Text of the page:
Client : Chisholm Catholic College
Identified in our masterplan to address a shortfall of teaching space, our work involved the redevelopment of a tired and considerably under-utilised Lecture Theatre in the heart of the Senior Wing on campus. We pursued to retain the flexibility of the space so it could be easily transformed between multiple bookable classroom spaces or configured as a large multi-purpose space for activity-based learning for different size groups of students.
The lecture theatre was stripped back to its base structure, including the retention of the existing concrete tiers, and reimagined as a series of platforms of varying sizes which were planned to allow for differing modes of learning. Large spaces suit general learning across multiple levels and smaller pods for group or individual work which can be quickly arranged into a smaller seminar space for explicit teaching.
The project includes:
- Upper and Lower General Learning Areas
- Group Cluster / Tiered Seminar Learning Pods
- Break-out Incidental Learning Areas
- Connection into the planned future Senior School Hub
- Contemporary flexible IT and AV
An outcome of our masterplan design thinking was staged redevelopment across the campus to support 21st-century pedagogies, technology and activity / group-based learning.
In the first implementation project from the masterplan, the focus was the complete refurbishment of the disused lecture theatre to create a flexible learning environment that improves spaces for contemporary teaching and multi-modal learning practices within the College. The existing lecture theatre was rigid, lacking the transparency, flexibility and accessibility demanded by current pedagogies.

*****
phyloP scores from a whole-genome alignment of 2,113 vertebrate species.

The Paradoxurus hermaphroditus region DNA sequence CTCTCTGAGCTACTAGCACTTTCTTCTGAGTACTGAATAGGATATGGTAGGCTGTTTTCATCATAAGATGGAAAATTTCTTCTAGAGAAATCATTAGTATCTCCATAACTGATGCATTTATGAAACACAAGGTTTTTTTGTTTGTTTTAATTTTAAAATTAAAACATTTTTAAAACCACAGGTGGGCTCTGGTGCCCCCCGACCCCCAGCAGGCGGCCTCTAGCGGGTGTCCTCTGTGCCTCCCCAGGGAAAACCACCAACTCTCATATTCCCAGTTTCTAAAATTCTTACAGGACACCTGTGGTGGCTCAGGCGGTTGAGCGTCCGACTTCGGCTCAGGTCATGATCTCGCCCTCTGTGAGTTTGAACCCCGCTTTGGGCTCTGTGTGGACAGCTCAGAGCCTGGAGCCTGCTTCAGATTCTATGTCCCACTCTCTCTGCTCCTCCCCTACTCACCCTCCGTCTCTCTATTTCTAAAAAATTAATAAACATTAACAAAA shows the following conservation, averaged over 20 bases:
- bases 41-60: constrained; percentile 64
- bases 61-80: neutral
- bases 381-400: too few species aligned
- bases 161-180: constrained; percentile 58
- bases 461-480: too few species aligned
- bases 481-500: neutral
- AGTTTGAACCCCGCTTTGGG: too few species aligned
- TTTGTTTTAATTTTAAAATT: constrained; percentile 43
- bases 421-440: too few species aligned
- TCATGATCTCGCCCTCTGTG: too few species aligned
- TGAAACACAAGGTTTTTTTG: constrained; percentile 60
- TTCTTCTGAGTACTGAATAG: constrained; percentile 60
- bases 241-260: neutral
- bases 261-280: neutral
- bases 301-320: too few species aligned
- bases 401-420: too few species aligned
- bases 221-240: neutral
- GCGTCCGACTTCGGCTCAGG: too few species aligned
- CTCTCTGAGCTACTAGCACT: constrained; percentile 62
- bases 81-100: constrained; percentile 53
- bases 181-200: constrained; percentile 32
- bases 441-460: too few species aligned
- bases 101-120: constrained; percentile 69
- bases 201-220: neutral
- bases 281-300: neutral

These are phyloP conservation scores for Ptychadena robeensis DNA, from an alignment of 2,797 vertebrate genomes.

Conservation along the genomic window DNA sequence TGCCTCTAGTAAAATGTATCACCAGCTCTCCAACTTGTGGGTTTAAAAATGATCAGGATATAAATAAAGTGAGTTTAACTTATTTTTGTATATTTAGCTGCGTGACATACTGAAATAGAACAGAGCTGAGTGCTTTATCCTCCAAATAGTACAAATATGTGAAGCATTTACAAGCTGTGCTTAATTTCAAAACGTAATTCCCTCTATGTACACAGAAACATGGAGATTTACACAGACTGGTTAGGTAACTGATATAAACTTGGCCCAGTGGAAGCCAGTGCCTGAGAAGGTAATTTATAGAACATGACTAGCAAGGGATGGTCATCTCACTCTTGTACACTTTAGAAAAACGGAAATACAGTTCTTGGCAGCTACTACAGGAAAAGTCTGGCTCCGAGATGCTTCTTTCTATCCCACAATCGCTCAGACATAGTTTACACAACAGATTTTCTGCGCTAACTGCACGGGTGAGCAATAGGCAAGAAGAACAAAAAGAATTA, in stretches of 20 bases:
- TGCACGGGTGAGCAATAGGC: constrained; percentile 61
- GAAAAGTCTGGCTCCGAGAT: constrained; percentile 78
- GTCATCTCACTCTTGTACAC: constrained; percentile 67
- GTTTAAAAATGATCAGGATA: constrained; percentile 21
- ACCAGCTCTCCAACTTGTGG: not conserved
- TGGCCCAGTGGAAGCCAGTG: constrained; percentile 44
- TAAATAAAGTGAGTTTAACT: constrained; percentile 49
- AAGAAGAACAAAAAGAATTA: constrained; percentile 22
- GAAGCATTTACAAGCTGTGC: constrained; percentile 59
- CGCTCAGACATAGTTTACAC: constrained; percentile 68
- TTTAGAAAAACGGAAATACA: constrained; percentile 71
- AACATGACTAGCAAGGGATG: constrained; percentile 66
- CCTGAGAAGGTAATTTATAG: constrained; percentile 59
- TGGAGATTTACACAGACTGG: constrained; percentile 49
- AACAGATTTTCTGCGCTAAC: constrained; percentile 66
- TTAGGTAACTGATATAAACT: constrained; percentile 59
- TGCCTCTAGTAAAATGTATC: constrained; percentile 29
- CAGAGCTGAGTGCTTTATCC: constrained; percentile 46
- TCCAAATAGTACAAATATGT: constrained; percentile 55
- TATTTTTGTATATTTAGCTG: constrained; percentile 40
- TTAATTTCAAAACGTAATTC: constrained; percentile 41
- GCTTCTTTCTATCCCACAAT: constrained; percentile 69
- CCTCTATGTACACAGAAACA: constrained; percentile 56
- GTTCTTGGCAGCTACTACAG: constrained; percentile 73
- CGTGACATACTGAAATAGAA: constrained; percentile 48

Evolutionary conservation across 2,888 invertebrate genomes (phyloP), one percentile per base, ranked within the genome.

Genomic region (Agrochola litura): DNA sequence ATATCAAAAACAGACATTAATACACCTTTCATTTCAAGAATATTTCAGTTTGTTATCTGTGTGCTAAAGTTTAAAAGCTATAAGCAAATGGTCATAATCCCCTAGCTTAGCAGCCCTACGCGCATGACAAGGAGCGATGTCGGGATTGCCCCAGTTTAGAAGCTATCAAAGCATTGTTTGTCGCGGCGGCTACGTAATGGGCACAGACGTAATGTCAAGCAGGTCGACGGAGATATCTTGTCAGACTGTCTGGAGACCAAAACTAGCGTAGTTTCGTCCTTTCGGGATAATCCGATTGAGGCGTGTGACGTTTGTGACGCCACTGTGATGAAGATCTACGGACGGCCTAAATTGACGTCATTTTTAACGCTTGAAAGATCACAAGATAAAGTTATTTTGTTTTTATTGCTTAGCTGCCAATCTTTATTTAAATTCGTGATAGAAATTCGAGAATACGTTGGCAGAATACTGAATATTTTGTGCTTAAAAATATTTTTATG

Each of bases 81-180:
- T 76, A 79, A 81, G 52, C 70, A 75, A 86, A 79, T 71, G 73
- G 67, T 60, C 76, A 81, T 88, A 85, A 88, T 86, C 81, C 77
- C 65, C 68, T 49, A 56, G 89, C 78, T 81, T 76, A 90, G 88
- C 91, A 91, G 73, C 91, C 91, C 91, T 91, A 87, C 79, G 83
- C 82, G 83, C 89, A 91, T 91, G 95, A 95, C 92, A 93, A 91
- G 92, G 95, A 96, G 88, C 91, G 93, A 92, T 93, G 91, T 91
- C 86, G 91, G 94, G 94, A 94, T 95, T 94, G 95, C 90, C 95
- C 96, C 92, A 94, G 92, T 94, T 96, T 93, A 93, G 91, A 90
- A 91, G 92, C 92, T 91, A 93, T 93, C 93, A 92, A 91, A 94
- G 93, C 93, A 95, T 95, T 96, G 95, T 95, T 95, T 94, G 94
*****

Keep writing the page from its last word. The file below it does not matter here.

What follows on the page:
We formulated the brief with the College to create new spaces which would facilitate contemporary learning and could easily convert into separate General Learning Areas when needed.
Our approach involved the creation of several tiered levels of varying sizes, building off the existing concrete tiers of the lecture theatre to differentiate learning zones. Loose furniture was carefully selected to define small group work zones and larger general areas, all of which could be easily rearranged and stored within the space to allow the learning zones to be completely reconfigured through the simple relocation of furniture.
Breakout Spaces on the periphery provide promote opportunities for incidental learning for a smaller group and project-based tasks. Economical material selections, carefully considered loose furniture and a rigorous planning approach collaboratively determined with the College leadership team have resulted in a dynamic facility that has been in high demand by staff and students since its completion.
The footprint and layout of the existing traditional theatre were extremely rigid and required an innovative design response to produce an economical solution.
To improve transparency and connection between upper and lower floors, the solid, angled front walls and entry doors were removed whilst the interior of the building was stripped back to its structural shell. This allowed us to reimagine the spatial arrangement within the double-height volume, carefully utilising the existing concrete tiers of the old lecture theatre to establish a series of logical levels within the space and create the foundation for more flexible, multi-purpose learning spaces.
- Separation: to allow for multiple different classes to be held in the space at once, and
- Transparency: to allow the space to operate as a single teaching space, with a larger cohort, utilising the levels and learning zones to break off into groups.
- Our approach and the project outcomes have transformed the teaching and learning opportunities for the campus and reinvented uninspiring and under-utilised spaces into valuable desirable spaces which are in high staff and student demand.
Photography by Dion Robeson